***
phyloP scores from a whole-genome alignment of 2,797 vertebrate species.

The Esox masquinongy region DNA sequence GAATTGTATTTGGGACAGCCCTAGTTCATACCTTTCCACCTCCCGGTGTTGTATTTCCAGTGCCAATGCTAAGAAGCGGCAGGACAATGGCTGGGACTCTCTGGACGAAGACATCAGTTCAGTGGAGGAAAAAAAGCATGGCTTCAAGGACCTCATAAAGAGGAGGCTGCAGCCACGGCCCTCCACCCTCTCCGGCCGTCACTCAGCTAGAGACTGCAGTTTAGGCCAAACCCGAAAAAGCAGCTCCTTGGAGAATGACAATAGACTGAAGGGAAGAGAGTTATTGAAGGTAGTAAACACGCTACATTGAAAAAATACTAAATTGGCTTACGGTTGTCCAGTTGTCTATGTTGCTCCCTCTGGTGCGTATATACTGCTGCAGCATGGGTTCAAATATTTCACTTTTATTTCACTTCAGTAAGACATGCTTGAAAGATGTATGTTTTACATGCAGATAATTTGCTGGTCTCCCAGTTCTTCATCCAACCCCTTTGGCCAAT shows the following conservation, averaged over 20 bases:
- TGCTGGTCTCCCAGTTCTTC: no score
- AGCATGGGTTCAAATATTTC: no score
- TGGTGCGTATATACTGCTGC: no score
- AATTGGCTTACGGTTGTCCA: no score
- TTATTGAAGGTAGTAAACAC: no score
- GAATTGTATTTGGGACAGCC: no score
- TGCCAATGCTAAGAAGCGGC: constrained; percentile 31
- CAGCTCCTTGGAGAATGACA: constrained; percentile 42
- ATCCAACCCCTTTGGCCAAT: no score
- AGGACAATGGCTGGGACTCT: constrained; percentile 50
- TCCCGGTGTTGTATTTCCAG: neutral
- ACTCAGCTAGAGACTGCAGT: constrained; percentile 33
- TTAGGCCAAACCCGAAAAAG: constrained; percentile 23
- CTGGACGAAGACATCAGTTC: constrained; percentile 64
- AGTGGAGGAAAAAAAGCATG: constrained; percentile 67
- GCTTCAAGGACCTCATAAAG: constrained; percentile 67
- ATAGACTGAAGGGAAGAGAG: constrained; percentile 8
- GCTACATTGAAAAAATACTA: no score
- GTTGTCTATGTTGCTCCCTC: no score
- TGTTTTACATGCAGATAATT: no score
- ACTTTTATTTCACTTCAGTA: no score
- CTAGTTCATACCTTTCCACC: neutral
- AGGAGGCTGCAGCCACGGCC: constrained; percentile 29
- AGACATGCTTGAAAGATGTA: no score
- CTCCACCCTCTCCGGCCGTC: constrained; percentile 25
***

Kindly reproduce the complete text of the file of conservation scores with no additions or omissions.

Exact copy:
phyloP scores from a whole-genome alignment of 2,797 vertebrate species.

The Esox masquinongy region DNA sequence GAATTGTATTTGGGACAGCCCTAGTTCATACCTTTCCACCTCCCGGTGTTGTATTTCCAGTGCCAATGCTAAGAAGCGGCAGGACAATGGCTGGGACTCTCTGGACGAAGACATCAGTTCAGTGGAGGAAAAAAAGCATGGCTTCAAGGACCTCATAAAGAGGAGGCTGCAGCCACGGCCCTCCACCCTCTCCGGCCGTCACTCAGCTAGAGACTGCAGTTTAGGCCAAACCCGAAAAAGCAGCTCCTTGGAGAATGACAATAGACTGAAGGGAAGAGAGTTATTGAAGGTAGTAAACACGCTACATTGAAAAAATACTAAATTGGCTTACGGTTGTCCAGTTGTCTATGTTGCTCCCTCTGGTGCGTATATACTGCTGCAGCATGGGTTCAAATATTTCACTTTTATTTCACTTCAGTAAGACATGCTTGAAAGATGTATGTTTTACATGCAGATAATTTGCTGGTCTCCCAGTTCTTCATCCAACCCCTTTGGCCAAT shows the following conservation, averaged over 20 bases:
- TGCTGGTCTCCCAGTTCTTC: no score
- AGCATGGGTTCAAATATTTC: no score
- TGGTGCGTATATACTGCTGC: no score
- AATTGGCTTACGGTTGTCCA: no score
- TTATTGAAGGTAGTAAACAC: no score
- GAATTGTATTTGGGACAGCC: no score
- TGCCAATGCTAAGAAGCGGC: constrained; percentile 31
- CAGCTCCTTGGAGAATGACA: constrained; percentile 42
- ATCCAACCCCTTTGGCCAAT: no score
- AGGACAATGGCTGGGACTCT: constrained; percentile 50
- TCCCGGTGTTGTATTTCCAG: neutral
- ACTCAGCTAGAGACTGCAGT: constrained; percentile 33
- TTAGGCCAAACCCGAAAAAG: constrained; percentile 23
- CTGGACGAAGACATCAGTTC: constrained; percentile 64
- AGTGGAGGAAAAAAAGCATG: constrained; percentile 67
- GCTTCAAGGACCTCATAAAG: constrained; percentile 67
- ATAGACTGAAGGGAAGAGAG: constrained; percentile 8
- GCTACATTGAAAAAATACTA: no score
- GTTGTCTATGTTGCTCCCTC: no score
- TGTTTTACATGCAGATAATT: no score
- ACTTTTATTTCACTTCAGTA: no score
- CTAGTTCATACCTTTCCACC: neutral
- AGGAGGCTGCAGCCACGGCC: constrained; percentile 29
- AGACATGCTTGAAAGATGTA: no score
- CTCCACCCTCTCCGGCCGTC: constrained; percentile 25